Nephrotoxin-Induced Renal Cell Injury Involving Biochemical Alterations and Its Prevention With Antioxidant

Andrew I. Fishman, Bobby Alexander, Majid Eshghi, Muhammad Choudhury, Sensuke Konno


Background: Although nephrotoxic agents or nephrotoxins are known to induce acute renal cell injury, their cytotoxic action is not fully elucidated. It is thus crucial to explore such a cytotoxic mechanism and the increasing volume of reports indicated a significant involvement of oxidative stress. To test this possibility, we investigated if a nephrotoxin would exert oxidative stress, leading to renal cell injury accompanied by certain biochemical alterations. We also examined if specific antioxidant might help prevent such oxidative cell injury. These studies may then help establish a prophylactic or preventive modality for renal cell injury induced by nephrotoxins.

Methods: As glycerol has been commonly used for studying acute renal failure in animals, whether it would induce cellular injury was tested in renal proximal tubular OK cells in vitro. Cells were exposed to the varying concentrations of glycerol and cell number/viability was determined in 24 hours. Severity of oxidative stress was assessed by lipid peroxidation assay. Possible effects of glycerol on biochemical parameters were also examined on glyoxalase I activity and heat shock protein 90 using spectrophotometric (enzymatic) assay and Western blot analysis.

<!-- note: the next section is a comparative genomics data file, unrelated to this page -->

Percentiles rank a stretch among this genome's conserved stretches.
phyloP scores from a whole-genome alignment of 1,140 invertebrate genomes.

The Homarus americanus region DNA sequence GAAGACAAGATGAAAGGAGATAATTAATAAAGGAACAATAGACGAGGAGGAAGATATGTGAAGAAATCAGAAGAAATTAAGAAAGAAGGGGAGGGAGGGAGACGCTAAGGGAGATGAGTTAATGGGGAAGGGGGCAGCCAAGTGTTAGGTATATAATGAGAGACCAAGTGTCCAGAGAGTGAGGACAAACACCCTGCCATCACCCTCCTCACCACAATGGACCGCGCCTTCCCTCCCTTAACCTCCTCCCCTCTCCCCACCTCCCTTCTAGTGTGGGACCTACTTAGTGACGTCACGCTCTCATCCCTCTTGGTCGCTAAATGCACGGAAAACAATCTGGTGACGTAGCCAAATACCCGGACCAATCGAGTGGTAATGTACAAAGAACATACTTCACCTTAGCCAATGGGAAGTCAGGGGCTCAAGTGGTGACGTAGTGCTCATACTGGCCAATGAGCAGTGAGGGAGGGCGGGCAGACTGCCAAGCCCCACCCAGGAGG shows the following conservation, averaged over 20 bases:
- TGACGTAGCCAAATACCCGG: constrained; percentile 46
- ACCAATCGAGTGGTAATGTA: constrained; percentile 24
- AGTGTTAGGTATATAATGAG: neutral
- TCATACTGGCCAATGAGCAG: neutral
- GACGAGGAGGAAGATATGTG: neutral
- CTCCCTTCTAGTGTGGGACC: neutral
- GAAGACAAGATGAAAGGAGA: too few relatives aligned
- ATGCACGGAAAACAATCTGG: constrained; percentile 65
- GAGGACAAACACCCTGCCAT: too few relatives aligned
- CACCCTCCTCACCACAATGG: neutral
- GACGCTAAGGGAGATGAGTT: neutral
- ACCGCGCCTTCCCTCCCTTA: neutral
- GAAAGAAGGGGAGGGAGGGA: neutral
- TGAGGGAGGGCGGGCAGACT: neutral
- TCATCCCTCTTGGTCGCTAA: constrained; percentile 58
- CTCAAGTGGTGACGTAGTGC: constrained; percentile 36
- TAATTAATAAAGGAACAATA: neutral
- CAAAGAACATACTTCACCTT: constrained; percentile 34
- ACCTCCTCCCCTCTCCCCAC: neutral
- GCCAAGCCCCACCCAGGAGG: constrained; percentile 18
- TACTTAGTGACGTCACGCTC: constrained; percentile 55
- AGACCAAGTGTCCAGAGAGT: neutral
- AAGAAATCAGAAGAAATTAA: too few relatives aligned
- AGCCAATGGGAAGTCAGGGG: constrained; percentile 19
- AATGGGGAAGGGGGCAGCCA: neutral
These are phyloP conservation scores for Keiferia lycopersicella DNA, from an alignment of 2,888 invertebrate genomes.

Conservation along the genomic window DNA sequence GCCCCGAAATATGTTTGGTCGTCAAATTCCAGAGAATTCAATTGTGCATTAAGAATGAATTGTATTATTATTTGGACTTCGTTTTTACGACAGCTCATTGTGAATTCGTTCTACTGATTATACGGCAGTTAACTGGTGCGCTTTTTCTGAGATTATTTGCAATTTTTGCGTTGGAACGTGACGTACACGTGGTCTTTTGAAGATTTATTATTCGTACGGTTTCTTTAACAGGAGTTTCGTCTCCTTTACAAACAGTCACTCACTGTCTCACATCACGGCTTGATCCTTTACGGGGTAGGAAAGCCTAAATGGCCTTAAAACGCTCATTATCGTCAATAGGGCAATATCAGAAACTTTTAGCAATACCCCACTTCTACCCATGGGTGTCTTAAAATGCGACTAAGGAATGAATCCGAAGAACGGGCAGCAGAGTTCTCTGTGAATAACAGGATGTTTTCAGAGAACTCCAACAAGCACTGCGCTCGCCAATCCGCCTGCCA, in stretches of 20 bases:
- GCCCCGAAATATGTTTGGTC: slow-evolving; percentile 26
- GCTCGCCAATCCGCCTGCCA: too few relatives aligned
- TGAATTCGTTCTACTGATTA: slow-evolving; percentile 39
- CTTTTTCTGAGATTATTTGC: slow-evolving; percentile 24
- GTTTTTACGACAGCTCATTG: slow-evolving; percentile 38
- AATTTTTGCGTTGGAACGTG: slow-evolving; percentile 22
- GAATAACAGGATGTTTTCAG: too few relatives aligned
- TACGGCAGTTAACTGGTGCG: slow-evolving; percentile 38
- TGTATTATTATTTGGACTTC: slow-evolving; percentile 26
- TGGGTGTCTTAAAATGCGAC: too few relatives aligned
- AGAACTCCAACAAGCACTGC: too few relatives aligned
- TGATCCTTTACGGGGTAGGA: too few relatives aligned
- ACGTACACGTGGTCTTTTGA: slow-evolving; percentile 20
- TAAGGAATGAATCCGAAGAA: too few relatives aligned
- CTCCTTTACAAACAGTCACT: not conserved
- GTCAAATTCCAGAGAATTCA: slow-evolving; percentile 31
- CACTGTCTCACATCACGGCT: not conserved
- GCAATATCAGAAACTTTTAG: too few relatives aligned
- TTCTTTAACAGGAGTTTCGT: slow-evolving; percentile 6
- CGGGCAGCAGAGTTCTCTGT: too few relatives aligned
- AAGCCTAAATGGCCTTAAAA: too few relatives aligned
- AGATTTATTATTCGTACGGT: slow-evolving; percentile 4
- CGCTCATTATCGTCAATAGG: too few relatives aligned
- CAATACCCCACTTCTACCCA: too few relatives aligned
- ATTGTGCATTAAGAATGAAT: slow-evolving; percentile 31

Results: Glycerol (2.5%) was highly cytotoxic to OK cells, inducing 95% cell death in 24 hours. Lipid peroxidation assay indicated that nearly 3-fold greater oxidative stress was exerted by this glycerol. Concurrently, glyoxalase I activity was drastically lost by 75% and heat shock protein 90 was partially degraded following glycerol exposure. However, N-acetylcysteine, a potent glutathione-based antioxidant, was capable of almost completely preventing the glycerol-mediated adverse outcomes, such as cell death, glyoxalase I inactivation, and heat shock protein 90 degradation.

Conclusions: Glycerol is cytotoxic, capable of inducing specific biochemical alterations such as inactivation of glyoxalase I and degradation of heat shock protein 90, which may reflect a breakdown of the cellular detoxification and defense systems, leading ultimately to OK cell death. Nevertheless, as N-acetylcysteine can provide full cytoprotection against such glycerol toxicity, it could be considered a prophylactic modality for nephrotoxin-induced oxidative renal cell injury and death.



Glycerol; Glyoxalase I; Heat shock protein; N-acetylcysteine; Renal cell injury

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